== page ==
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March 31, 2008

What is plagiarism?


I've learned this word from my lecturer in college last week orientation day, Mrs.Teh. She mentioned about this word "plagiarism". What is plagiarism?!

For those who are new in college, you should read this article. It's very useful.


The word plagiarism comes from a Latin word for kidnapping. You know that kidnapping is stealing a person. Plagiarism is when you use someone else's words or ideas and pass them off as your own. It's not allowed in school, college, institute or beyond, so it's a good idea to learn the proper way to use resources, such as websites, books, and magazines.


An example, James just found some good source on the Web for his college report about physiology. He highlights a paragraph that found out very useful and kinda related to his report he is doing. So, James copies it and pastes it into his report. He quickly changes the font so it matches the rest of the report and continues his research.
And TA-DA, James just made a very big mistake. Do you know what he did? He committed plagiarism. Plagiarism is when you use someone else's words or ideas and pass them off as your own. It's strictly not allowed in school neither in college. So it's a good idea to learn the proper way to use resources, such as websites, books, and magazines.

Plagiarism is a form of cheating, but it's a little complicated so a kid might do it without understanding that it's wrong. James should have given the author and the website credit for the information. Why? Because James didn't know this information before he came to the website. These aren't his thoughts or ideas.


What should James have done? He should have written down the name of the website and the name of the person who wrote the article. Then he could have added it and given credit to the source. Teachers have different rules on how you list sources. Sometimes, you provide a list at the end of a report. Other times, a teacher might want you to list the source immediately after the information you took from that source. Or you might just make it part of the sentence.
All this shouldn't make you nervous to use websites, books, and other sources. It's great that you can get information from experts on stuff you don't know much about. You just have to make sure to show where the information came from. If you do that, you're in the clear.

It's not always easy to tell what's plagiarism and what's not. Sometimes, it's accidental - you really intended to do your own work, but instead ended up with some sentences that sound just like something you've read. You might not be doing it intentionally, but if you don't identify the original source, you're risking a lot of trouble. So even if you put the information into your own words, you still should list the source. Ask yourself, "Would I know this if I hadn't read it on that website or in that book?" If the answer is no, list the source.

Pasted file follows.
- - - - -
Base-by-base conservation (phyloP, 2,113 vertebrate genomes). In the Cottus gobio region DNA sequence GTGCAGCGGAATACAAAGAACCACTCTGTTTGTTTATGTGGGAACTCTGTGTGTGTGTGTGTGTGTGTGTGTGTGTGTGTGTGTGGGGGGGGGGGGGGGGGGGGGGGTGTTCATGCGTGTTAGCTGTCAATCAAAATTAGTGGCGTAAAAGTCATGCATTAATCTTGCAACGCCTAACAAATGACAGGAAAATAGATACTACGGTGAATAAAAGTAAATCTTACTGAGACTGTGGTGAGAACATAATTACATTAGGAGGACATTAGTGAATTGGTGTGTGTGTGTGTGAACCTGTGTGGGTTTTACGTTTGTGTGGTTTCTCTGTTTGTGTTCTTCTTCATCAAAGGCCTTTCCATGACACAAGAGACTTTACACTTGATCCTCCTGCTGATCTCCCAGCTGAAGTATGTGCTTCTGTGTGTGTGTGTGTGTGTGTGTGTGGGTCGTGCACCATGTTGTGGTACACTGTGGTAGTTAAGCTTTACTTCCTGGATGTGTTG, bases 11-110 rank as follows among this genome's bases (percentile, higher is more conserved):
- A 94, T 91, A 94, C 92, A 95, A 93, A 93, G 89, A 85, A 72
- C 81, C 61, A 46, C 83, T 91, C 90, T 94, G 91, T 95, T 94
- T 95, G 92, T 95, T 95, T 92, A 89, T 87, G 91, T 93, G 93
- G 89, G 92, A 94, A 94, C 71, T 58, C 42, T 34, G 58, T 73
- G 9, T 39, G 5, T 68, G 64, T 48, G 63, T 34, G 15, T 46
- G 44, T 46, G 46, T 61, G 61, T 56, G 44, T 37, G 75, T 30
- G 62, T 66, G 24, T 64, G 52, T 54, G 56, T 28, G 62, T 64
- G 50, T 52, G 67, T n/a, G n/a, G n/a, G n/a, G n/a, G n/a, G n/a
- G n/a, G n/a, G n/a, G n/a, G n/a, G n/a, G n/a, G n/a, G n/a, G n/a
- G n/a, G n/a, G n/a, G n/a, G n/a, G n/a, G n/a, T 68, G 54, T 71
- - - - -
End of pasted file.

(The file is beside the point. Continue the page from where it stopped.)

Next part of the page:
Plagiarism Is Lazy

Though plagiarism can be accidental, it's sometimes done on purpose and that's just being lazy. By copying whole paragraphs from different places, this fella doesn't have to spend the time thinking about the subject, gathering his or her own thoughts about it, and then putting it into original words. Cut, paste, and you're done.
But this is a shortcut that will probably catch up with this fella, even if he or she doesn't get caught for plagiarism. It's important for students to be able to research a subject, think about it, and then come up with something interesting to say. This skill is important in elementary school, middle school, high school, college, and beyond.

Ask yourself, "Am I using this to avoid doing my own work? Is it easier just to copy this?" If the answer is yes, beware. You just might be plagiarizing.


What Happens if I Plagiarize?

Most college are pretty strict about plagiarism. If you're caught, you can wind up suspended or worse. At the very least, you're probably going to fail the assignment. When you're older and in college, some schools will expel students who plagiarize. To be expelled means to be kicked out. And when you're kicked out of one college, it can be hard to get into another.
Also, when you apply for a job someday you want to be able to say, "I graduated from Supersmart University College in 2020." You don't want to have to explain how Supersmart University kicked you out!

Avoiding Plagiarism

To be on the safe side, always make it clear where the information comes from. Your teacher will tell you how to do this. Sometimes, teachers ask students to write a bibliography. That's a list of the sources you used for a project or report. To do that, you'll need to know the author, the title, and the date it was published.

For instance, if you did a report on giraffes, you could give credit to an author this way:

Eg.
Lebron, James. "All About Basketball." 2003.



Steven Dowshen, MD "What is Plagirism" September 2005

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